2020 Chevrolet C8 Corvette by Pandem
Widebody kits look good on virtually any car. Whether it’s a drift-spec Toyota Supra or a humble Daihatsu Copen, everything can be tricked out to please the eye with a neatly-designed, flared-out body kit. Including the mid-engined Chevy C8 Corvette, as Pandem was kind enough to demonstrate.
Chevrolet C8 Corvette by Extreme Turbo Systems
The Chevrolet Corvette C8 is awesome in it of itself. With 495 horsepower on tap in the Z51 guise, the 2020 Vette can set a blistering pace, taking only three seconds to go from 0 to 60 mph. So if a 495-horsepower Corvette C8 Z51 is already capable of such speeds, imagine what a 736-horsepower Corvette C8 is capable of when it goes under the tuning ringer.
Extreme Turbo Systems — the name says it all — recently worked on a bone stock Corvette C8 Z51 with the goal of raising its power to supercar levels. The tuning firm even released a video of the Vette C8 strapped to a dyno rig, undergoing serious testing. The video isn’t particularly exciting, but make no mistake about it, this Corvette C8 Z51 isn’t your typical 2020 Corvette. You might even say that this Vette can give the Lamborghini Aventador S a serious run for its money.
2021 Chevrolet C8 Corvette Z06
The 2021 Chevrolet C8 Corvette Z06 is an upcoming, higher performance version of the eighth-generation Corvette. The C8 Z06 will be the first model of its kind with a mid-engined layout and, much like its predecessor, it will slot between the regular C8 Stingray and the upcoming C8 ZR1. Rumors about the new-gen Z06 have been flying around for quite some time and we already know that it will have a more aggressive body and a more powerful engine. The latter will be twin-turbocharged and related to the mill in the race-spec C8.R. But let’s find out more about that in the speculative review below.
2020 Chevrolet C8 Corvette Stingray
The 2020 Chevrolet C8 Corvette is the eighth-generation of the iconic sports cars. Unveiled in 2019 for the 2020 model year, the C8 Corvette marks a massive departure from the C7 and its predecessor. For the first time ever, the Corvette features a mid-engined layout and becomes a full-fledged sports car rather than a sporty two-seat grand tourer. In this new configuration, the 2020 Chevrolet C8 Corvette competes against sports cars like the Ferrari 488 GTB, Ford GT, Lamborghini Huracan Evo, and Audi R8.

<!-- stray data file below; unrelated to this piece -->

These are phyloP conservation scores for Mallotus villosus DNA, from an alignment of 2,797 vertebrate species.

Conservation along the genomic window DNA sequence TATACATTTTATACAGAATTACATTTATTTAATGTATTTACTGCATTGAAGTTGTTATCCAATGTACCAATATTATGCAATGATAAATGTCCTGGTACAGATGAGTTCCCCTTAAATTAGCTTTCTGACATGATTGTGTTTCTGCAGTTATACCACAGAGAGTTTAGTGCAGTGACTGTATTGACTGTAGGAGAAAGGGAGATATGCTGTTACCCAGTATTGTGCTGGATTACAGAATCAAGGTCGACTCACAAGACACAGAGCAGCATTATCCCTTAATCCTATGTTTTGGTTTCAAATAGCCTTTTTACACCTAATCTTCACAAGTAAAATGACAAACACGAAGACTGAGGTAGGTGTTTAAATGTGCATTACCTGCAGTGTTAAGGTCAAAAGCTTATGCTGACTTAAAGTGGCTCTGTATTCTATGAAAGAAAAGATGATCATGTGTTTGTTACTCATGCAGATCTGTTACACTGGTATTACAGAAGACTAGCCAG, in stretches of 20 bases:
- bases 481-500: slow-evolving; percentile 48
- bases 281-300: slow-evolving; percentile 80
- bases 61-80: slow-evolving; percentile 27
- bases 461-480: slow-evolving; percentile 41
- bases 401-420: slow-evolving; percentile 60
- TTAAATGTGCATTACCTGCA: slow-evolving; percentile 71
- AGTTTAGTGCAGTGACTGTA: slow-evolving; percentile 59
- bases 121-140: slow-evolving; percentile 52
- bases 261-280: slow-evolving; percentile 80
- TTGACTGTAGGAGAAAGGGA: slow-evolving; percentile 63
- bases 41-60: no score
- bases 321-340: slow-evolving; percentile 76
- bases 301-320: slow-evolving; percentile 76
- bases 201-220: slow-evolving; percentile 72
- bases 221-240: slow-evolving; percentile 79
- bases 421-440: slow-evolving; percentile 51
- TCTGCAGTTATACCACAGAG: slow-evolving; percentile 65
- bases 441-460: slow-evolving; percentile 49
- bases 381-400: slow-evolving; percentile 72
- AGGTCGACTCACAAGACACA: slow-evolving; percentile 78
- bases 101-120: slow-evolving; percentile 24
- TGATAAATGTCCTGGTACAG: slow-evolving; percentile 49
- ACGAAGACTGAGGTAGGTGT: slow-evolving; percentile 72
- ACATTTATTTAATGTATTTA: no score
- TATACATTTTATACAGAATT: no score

Redesigned from the ground up, the C8 is a brand-new car on the outside, but it still sports some trademark Corvette cues. The headlamps, the taillights, and the nose are clearly reminiscent of the C7 model. But the entire is entirely new and boasts more technology than any Corvette from the past. There’s big news under the rear hood as well, where Chevy stuffed a new LT2 V-8 engine. Likewise, the C8 is the first Corvette to feature a dual-clutch transmission, as well as the first of its kind to not have a manual transmission option. The C8 Corvette is also the quickest and more powerful naturally aspirated model of its kind, but more about that in the detailed review below.
Update 8/18/2019:We’ve updated this review with new pricing and performance information. Check out what’s new in our review below!
2020 Chevrolet C8 Corvette ZR1
The 2021 Chevrolet C8 Corvette ZR1 is an upcoming high-performance version of the eighth-generation Corvette. Likely to debut toward the end of 2020, the Corvette ZR1 should become the range-topping version of the C8 Corvette lineup and sit above the upcoming Corvette Z06. Details are slim as of 2019, but the 2021 Corvette ZR1 should feature a more aggressive and more aerodynamic body, extra carbon-fiber, a V-8 with forced induction (it could even be a hybrid), and a beefed-up chassis packed with race-bred components.
Original rumors claimed that the ZR1 might feature a "Zora" badge in honor of former GM engineer Zora Arkus-Duntov, also known as the "father of the Corvette" and the man who experimented with mid-engined Corvette designs back in the day. It seems that this rumor might not become a reality, but the C8 ZR1 could be a massive departure from its predecessor thanks to a hybrid layout and all-wheel drive. Of course, this has yet to be confirmed, but Chevy did admit that the C8 Corvette was developed with electrification in mind. Let’s find out more about that in the review below.
2019 Chevrolet Camaro SS - Driven
Mustangs and Camaro are so common these days, that one may think their commercial success is more about cheap pricing than real merit. The truth could not be farther and the Chevy Camaro SS is here to remind everyone, especially those of German origins, that American muscle icons are not only alive but Reborn.
The Camaro/Mustang fratricide competition has pushed each generations further in terms of handling and overall build quality. The 2019 Camaro is now a very mature, modern sport car. The high displacement V8 rumbles above the turbocharged imports, and the many years of testing at the Nurburgring is paying of large dividends. Add to the mix a newly found interest for quality interior and you have a car Europeans would dream to put their hands on. So let’s go ahead and dive into this ’Americana driving machine’.
2001 Chevrolet Corvette Z06 "C1" by Advanced Automotive Technologies
Putting an unapologetically retro body on a new car that isn’t the same size or has the same proportions as the original can result in some pretty ghastly cars. That’s not the case here with this 2001 Corvette C5, however. It was worked over by none other than Advanced Automotive Technologies (or ATT), and some might find its aesthetic quite pleasing.